Our work with parents centers on establishing a connection with a parent while informing them about kindergarten expectations and sharing ideas and developmentally appropriate early literacy practices to do with their child. Our desired outcome is behavior change where parents will employ some of the practices we shared, and greater awareness of what children need to know for school. Since we are a library program, we also want parents to use the library as a support to get their child ready for kindergarten.
We’ve been in the field for three years now, and in those three years we tried quite a few approaches to reach parents/caregivers of children 0-5 and achieve the greatest impact.
Ready to Read Literacy Kit Contents
Ready to Read Evaluation PWES - English
Ready to Read Evaluation PWES - Spanish
Ready to Read Mini Kit 5 Practices
Ready to Read Mini Kit Assessment
Ready to Read Partnership Evaluation
Ready to Read Walk-In Training Schedule
Video: NBC4 Read Today
Columbus Metropolitan Library's Ready to Read Corps Program Leader Abby Kiracofe tells NBC 4's Mikaela Hunt about our first-of-its-kind initiative that takes our Ready to Read program out of the library and into communities to prepare kids for kindergarten.
Executive Director, Reach Out and Read Colorado
Program: Reach Out and Read® Colorado
Reach Out and Read prepares America’s youngest children to succeed in school by partnering with doctors to prescribe books and encourage families to read together. Reach Out and Read trains doctors and nurses to advise parents about the importance of reading aloud and to give books to children at pediatric checkups from 6 months to 5 years of age with a special focus on children growing up in poverty. By building on the unique relationship between parents and medical providers, Reach Out and Read helps families and communities encourage early literacy skills so children enter school prepared for success.
Video: Reach Out and Read
Featured Programs: Cavity Free at Three and Dental Aid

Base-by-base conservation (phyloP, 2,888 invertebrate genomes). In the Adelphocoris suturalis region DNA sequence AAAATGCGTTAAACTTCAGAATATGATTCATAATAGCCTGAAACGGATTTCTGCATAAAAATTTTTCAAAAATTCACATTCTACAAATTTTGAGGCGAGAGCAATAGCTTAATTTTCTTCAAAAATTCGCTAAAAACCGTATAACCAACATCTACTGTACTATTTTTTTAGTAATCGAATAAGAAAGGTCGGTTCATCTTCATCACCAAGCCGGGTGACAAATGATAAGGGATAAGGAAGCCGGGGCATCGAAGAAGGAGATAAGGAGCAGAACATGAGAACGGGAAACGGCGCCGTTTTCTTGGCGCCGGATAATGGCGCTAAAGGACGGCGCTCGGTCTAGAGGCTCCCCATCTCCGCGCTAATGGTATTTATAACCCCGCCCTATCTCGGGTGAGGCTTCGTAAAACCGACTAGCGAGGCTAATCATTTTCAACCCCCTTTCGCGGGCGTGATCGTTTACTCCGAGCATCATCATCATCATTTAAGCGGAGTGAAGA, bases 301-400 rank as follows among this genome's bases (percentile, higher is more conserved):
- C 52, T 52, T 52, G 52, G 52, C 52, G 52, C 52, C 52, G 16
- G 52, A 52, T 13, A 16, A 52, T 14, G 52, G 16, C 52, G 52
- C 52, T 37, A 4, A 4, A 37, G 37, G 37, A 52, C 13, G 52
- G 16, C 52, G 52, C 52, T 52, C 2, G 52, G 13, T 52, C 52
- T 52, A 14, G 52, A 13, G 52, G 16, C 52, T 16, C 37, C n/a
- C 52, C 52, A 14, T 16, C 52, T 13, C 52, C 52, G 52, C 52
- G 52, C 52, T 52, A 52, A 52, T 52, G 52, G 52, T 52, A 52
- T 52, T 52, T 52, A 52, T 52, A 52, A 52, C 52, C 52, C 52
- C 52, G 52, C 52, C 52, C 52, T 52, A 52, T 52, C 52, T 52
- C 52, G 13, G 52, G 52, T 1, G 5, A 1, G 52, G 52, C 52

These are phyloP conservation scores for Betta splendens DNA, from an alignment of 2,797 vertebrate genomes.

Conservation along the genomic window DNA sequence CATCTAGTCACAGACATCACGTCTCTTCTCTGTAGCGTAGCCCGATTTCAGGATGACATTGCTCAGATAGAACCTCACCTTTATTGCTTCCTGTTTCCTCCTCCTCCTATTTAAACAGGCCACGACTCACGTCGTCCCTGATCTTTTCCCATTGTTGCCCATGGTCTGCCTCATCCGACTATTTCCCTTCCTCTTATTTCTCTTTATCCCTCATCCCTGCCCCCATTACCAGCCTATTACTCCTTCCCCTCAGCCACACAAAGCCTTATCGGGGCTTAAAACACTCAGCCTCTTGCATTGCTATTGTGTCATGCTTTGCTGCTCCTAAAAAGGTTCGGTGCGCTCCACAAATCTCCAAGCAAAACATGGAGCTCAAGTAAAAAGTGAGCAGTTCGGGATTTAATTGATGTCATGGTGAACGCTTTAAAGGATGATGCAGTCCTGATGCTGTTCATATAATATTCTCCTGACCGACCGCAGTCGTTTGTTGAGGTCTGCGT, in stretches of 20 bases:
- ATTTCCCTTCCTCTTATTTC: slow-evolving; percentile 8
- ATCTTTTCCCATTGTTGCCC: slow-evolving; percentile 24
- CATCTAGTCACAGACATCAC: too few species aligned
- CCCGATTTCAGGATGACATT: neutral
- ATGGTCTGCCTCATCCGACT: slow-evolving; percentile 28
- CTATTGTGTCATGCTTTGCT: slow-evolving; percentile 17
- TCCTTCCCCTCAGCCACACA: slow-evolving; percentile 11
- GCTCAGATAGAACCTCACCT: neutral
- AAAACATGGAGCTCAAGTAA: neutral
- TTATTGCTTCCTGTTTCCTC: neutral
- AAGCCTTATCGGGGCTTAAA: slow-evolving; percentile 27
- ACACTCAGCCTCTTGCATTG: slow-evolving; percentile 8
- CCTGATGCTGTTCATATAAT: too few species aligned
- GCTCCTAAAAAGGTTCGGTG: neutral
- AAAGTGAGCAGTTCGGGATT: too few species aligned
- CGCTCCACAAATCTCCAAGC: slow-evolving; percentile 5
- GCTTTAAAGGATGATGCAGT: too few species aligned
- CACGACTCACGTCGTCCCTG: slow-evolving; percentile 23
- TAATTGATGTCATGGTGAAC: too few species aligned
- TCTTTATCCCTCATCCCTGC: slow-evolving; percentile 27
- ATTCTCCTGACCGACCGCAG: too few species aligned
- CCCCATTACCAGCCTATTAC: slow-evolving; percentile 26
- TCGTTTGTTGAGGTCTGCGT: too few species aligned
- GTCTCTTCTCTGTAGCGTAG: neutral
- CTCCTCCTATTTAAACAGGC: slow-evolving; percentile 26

The idea behind Cavity Free at Three is to give all health care providers that work with children – in the medical, public health and dental communities – the skills and resources necessary to truly prevent dental caries. Each profession can play a major role in educating families, assessing risk and assuring access to care. Together it is possible to turn the tide in our children’s oral health. We can offer children a healthy beginning and a trajectory of good oral health for a lifetime.
Dental Aid was the first non-profit comprehensive dental clinic in the U.S. They provide basic dental for low-income and uninsured residents of the Front Range. They serve 7,000+ children and adults annually in 3 clinics in Boulder, Longmont and Louisville and a satellite clinic in Boulder. The President & CEO is Dr. Dennis Lewis, who is a founding member of Cavity Free at Three.
Dental Aid aims to reach kids and moms and educate mothers when they are pregnant on the importance of bringing in their child to the dentist by their first birthday. They emphasize early dental visits that are focused on prevention and being cavity-free.
Reasons to Smile - Featured in the Fall 2012 issue of Health Elevations The Journal of the Colorado Health Foundation on page 10
Self Management Goals - English
Self Management Goals - Spanish
Patient Education Card - English and Spanish
Video: Dental Aid - 99 No's & 1 Yes
Two for one – Treat a pregnant woman and both she and her child win
Research shows that women with periodontal disease are 3 to 5x more likely to have an underweight pre-term baby. As a result of the Bright Smiles for Bright Futures program that treated pregnant moms so they would have healthier and cleaner gums, the clinic had fewer low-birth-weight babies and preterm births.
How this applies to early literacy and libraries